The 50/20 Principle of Forgiveness

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by Rev. Craig Bard

The 50/20 Principle of Forgiveness

Read Genesis 50:15-20

In the Bible there are three Josephs that were associated with Christ. One at his birth, Joseph the husband of Mary, another at his death, Joseph of Arimathea a rich man who John tells us “was a disciple of Jesus, but secretly for fear of the Jews” (John 19:38). He asked Pilate for the body of Jesus and laid Him in the tomb he had cut out for himself.

And the third Joseph, the son of Jacob, who is the greatest representation of Jesus in the Old Testament. There was no one more similar to Christ in the Old Testament than the patriarch Joseph. One of ways Joseph was like Jesus was his willingness to forgive those who intended to destroy him. There is no more shining example of grace in all the Old Testament than the verse 20. You intended to harm me, but God intended it for good to accomplish what is now being done, the saving of many lives (Genesis 50:20).

The grace of Joseph points to the grace of Jesus.

Joseph was Jacob’s eleventh son and his favorite. He was despised by his brothers because his father had favored him with a special coat of many colors and because of his dreams which revealed them bowing to him. They concocted a plan to sell Joseph as a slave and eventually he ended up in prison after being falsely accused by his master’s wife. His feet were placed in fetters and he was shackled by irons (Psalm 105:18). But he did not grow bitter about his situation.

Through God’s hand upon him in interpreting a dream for Pharaoh he was released from seventeen years of prison and became Pharaoh’s chief steward and head over all the affairs of Egypt. Just as he had dreamed his brothers bowed before him when famine came to Goshen.

Yet Joseph did not use this as an occasion to gloat or punish his brothers. He told them that their evil was God’s plan to bring him to that moment to save the people of Egypt. Even though it was his brothers and not enemies that betrayed him it is very obvious that Joseph forgave them.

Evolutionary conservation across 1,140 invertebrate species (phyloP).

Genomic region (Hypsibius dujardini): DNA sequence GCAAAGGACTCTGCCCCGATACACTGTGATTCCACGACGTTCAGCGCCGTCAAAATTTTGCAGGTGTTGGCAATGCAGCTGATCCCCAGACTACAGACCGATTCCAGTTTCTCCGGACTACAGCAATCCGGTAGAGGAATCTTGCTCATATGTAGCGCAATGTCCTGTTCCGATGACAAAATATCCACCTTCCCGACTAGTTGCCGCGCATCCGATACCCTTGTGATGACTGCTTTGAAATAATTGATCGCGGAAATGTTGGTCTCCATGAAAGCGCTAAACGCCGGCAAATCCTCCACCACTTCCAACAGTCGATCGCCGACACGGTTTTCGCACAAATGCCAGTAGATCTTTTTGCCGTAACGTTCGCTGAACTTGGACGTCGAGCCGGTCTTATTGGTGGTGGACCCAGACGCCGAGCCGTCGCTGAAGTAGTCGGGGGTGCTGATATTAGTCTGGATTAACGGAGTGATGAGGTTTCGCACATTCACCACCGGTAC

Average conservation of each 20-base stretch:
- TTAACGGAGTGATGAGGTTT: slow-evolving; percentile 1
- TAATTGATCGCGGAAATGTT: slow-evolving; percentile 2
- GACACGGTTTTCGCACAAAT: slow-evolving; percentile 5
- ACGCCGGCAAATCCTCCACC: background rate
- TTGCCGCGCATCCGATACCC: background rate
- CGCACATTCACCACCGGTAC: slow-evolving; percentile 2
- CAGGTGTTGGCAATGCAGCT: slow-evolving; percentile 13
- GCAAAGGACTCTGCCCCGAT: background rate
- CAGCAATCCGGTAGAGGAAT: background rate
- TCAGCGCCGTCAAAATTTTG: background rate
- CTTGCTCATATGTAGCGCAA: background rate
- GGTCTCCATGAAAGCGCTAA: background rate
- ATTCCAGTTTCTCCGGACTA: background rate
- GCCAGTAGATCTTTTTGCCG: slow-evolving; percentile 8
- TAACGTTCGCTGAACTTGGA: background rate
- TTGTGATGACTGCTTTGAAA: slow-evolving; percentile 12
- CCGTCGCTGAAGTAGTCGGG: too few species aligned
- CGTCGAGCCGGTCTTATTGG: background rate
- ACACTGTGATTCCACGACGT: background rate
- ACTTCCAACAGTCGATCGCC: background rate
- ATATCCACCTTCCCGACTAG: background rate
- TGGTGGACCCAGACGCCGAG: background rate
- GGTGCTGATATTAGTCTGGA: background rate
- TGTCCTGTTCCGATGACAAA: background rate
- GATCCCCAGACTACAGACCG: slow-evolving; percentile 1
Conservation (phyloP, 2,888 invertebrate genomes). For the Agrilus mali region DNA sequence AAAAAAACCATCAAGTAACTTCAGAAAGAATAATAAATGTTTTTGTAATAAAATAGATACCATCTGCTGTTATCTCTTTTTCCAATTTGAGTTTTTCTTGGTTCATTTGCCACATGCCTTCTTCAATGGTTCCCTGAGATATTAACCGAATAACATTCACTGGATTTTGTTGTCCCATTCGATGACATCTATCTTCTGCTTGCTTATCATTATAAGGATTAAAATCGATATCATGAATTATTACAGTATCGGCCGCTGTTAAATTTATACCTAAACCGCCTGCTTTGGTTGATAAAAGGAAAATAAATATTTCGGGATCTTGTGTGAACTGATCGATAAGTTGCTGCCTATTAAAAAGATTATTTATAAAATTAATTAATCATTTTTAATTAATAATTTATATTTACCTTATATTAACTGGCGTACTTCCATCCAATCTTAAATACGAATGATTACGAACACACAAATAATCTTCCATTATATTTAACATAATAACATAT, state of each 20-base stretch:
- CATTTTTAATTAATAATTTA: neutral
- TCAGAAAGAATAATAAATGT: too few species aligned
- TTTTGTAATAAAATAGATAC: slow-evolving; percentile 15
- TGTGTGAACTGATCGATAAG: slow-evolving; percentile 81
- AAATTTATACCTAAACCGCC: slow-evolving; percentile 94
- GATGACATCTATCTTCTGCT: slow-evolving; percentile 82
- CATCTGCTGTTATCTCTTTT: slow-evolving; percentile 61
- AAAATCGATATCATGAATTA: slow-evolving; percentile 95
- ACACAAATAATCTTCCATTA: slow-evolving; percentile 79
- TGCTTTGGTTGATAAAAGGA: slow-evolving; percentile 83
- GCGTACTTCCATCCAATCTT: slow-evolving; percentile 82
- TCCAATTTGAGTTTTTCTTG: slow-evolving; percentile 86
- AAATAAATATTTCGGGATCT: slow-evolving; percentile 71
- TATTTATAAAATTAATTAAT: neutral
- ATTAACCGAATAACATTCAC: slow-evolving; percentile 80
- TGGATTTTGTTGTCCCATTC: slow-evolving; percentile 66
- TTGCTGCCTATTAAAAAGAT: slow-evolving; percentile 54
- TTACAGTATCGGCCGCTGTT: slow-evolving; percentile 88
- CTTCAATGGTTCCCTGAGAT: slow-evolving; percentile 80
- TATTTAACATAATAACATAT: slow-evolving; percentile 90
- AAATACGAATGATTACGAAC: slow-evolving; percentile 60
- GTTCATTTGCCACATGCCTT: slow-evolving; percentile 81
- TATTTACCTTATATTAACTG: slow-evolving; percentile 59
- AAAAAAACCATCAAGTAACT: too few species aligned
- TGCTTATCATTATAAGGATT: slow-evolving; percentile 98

II. The subject of Forgiveness

Locked up in the word “forgiveness” is a message that holds the key to spiritual life, health and vitality. Lamentations 3:22-23says, The steadfast love of the LORD never ceases; his mercies never come to an end; they are new every morning; great is your faithfulness.

Let me give you three things God does when forgiving our sins.

First, He removes our transgressions as far as the east from the west (Psalm 103:22). Notice He didn’t say north from south. North and south are defined as being in the direction of the Earth's poles. Once you reach the North Pole, you can't travel north anymore, anywhere you go is south. Meanwhile, east and west are defined as circles that wrap around the globe and are parallel to each other. Traveling east or west is different because there is no East or West poles. You can travel east for eternity and never run into west. What a picture of the grace of God!

Second, God declared that He would cast our sins into the depth of the sea (Micah 7:19). At its deepest point the ocean is five miles deep. You could sink the tallest mountain in the world into the depth of the sea and it would be almost submerged. The astonishing thing about this simile is if the largest battleship in the world were lowered into the depth of the ocean it would be crushed like an eggshell because of the pressure and intensity of the water at this level. Come to think of it: That is what God does with our sins. He crushes them in the depth of the sea and hangs out a sign which reads, “No fishing!”